A chart is presented that offers information on the increasing number of cardiac cases among survivors of childhood cancer who have undergone cardiotoxic therapy.

  • Retinoblastoma -- clinical and genetic aspects: a review. Cowell, J. K.; Hungerford, J.; Jay, M.; Rutland, P. // Journal of the Royal Society of Medicine;Apr1988, Vol. 81 Issue 4, p220 

    The article discusses the clinical and genetic aspects of retinoblastoma, a malignant ocular tumor involving the retinal cells. Most cases of retinoblastoma are apparently sporadic, but a significant proportion are familial and inheritance follows an autosomal dominant mode with high penetrance....

  • Colorectal Cancer in Young Adults. Inra, Jennifer; Syngal, Sapna // Digestive Diseases & Sciences;Mar2015, Vol. 60 Issue 3, p722 

    The incidence and mortality rates of colorectal cancer (CRC) have been decreasing in adults over 50 years of age, however, these rates have been increasing in adults under 50. The majority of CRC in young adults is sporadic, and is likely due to behavioral and environmental causes, however the...

  • Victory in cancer cure is not always as sweet as publicized. Coppes, Max J. // Hem/Onc Today;2/25/2014, Vol. 15 Issue 4, p30 

    The author offers insights on two studies which investigated ill effects of cancer in young patients, including one by Kevin R. Krull and colleagues that was published in the "Journal of Clinical Oncology," and another by Donghao Lu and colleagues that was featured in "Annals of Oncology" journal.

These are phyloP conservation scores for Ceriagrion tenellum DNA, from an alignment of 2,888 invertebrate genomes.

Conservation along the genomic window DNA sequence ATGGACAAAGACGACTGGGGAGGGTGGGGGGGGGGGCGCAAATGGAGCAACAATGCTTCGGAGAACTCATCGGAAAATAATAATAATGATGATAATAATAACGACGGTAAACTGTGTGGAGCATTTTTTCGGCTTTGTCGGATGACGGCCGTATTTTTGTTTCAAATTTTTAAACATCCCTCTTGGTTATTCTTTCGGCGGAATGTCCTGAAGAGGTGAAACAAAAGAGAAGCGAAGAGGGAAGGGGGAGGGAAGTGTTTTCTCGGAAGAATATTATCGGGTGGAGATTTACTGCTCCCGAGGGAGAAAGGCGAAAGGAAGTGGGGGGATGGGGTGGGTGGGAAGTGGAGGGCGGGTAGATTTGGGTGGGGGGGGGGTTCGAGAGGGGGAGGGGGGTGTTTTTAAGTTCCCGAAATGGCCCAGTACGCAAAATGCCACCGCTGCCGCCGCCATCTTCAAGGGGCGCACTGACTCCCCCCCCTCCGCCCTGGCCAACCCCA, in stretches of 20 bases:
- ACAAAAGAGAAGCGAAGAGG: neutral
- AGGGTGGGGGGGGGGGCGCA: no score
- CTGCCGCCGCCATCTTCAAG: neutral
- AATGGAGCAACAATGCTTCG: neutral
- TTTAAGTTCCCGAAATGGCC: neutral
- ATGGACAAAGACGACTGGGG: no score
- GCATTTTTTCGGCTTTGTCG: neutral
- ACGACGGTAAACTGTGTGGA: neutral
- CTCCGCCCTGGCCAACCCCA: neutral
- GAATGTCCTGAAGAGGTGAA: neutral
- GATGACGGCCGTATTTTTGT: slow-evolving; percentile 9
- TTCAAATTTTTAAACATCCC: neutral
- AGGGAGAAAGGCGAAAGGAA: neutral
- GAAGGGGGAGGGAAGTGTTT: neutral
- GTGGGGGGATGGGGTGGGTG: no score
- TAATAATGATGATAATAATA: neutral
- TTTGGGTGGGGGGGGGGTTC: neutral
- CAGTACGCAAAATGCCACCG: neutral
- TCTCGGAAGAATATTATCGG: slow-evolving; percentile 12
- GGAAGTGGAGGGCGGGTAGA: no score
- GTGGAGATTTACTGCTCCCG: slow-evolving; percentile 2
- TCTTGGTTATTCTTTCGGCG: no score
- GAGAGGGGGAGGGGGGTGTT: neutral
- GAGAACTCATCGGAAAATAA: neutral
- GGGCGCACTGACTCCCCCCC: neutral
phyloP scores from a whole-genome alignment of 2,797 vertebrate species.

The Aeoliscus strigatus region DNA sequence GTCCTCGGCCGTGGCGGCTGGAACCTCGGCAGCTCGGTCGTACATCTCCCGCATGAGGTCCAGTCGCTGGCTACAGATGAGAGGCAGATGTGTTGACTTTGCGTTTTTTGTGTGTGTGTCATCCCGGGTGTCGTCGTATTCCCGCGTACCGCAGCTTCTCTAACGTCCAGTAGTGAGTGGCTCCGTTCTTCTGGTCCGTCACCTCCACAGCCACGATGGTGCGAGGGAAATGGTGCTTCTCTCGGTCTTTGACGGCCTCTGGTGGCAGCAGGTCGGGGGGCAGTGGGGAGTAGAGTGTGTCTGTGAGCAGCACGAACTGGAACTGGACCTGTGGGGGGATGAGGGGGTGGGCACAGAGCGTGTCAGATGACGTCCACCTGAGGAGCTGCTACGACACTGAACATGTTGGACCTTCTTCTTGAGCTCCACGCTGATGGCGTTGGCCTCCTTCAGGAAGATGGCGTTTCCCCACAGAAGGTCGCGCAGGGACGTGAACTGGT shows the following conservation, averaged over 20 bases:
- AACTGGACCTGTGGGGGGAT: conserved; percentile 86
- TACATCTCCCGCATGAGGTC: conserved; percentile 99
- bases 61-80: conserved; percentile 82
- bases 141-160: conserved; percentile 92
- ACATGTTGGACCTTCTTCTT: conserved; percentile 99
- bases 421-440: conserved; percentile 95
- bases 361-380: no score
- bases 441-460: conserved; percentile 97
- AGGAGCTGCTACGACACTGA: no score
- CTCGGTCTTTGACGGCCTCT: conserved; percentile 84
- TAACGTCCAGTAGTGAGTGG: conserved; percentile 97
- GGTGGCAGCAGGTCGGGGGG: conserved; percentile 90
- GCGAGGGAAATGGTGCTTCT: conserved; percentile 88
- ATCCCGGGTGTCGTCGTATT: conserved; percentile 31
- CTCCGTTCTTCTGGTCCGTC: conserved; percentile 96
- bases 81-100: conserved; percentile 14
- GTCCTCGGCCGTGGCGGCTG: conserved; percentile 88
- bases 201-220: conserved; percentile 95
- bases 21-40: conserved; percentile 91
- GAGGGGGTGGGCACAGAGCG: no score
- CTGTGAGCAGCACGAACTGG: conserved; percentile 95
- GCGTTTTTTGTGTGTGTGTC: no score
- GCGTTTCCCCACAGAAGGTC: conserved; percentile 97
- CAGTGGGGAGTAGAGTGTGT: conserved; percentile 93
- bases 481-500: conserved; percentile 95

• Interpretation of genome-wide infinium methylation data from ligated DNA in formalinfixed, paraffin-embedded paired tumor and normal tissue.  // BMC Research Notes;2012, Vol. 5 Issue 1, p117 

    The article presents information on a study which evaluates the accuracy of DNA methylation data obtained with a modified ligation-based DNA repair protocol by comparing paired fresh-frozen (FF) and FFPE colon tissue (normal and tumor) from colorectal cancer patients. The ligation-based DNA...

  • Childhood cancer incidence and survival in Spain. Peris-Bonet, R.; Salmer�n, D.; Mart�nez-Beneito, M. A.; Galceran, J.; Marcos-Gragera, R.; Felipe, S.; Gonz�lez, V.; S�nchez de Toledo Codina, J. // Annals of Oncology;May2010, Vol. 21 Issue suppl_3, piii103 

    Background: This article affords an overview of the patterns and time trends of childhood cancer incidence (1983�2002) and survival (1991�2002) in Spain.

  • Bone-mineral density deficits from childhood cancer and its therapy: A review of at-risk patient cohorts and available imaging methods. Kaste, Sue C. // Pediatric Radiology;May2004, Vol. 34 Issue 5, p373 

    The growing population of childhood cancer survivors—currently estimated at 1 in 900 young adults aged 15–45 years—underscores the importance of studying long-term complications of oncotherapy. While these patients are returning to the mainstream of life, they carry with...

  • SURVIVING THE CURE. SCUTTI, SUSAN // Newsweek Global;7/31/2015, Vol. 165 Issue 5, p132 

    The article reports that survivors of childhood cancer are at high risk for its long-term effects. Chemotherapy drugs and radiation destroy cancer cells but also damage the DNA of normal cells nearby. The resulting effects may include infertility, heart and cardiovascular problems,...

Share

Read the Article

Courtesy of VIRGINIA BEACH PUBLIC LIBRARY AND SYSTEM

Sign out of this library

Other Topics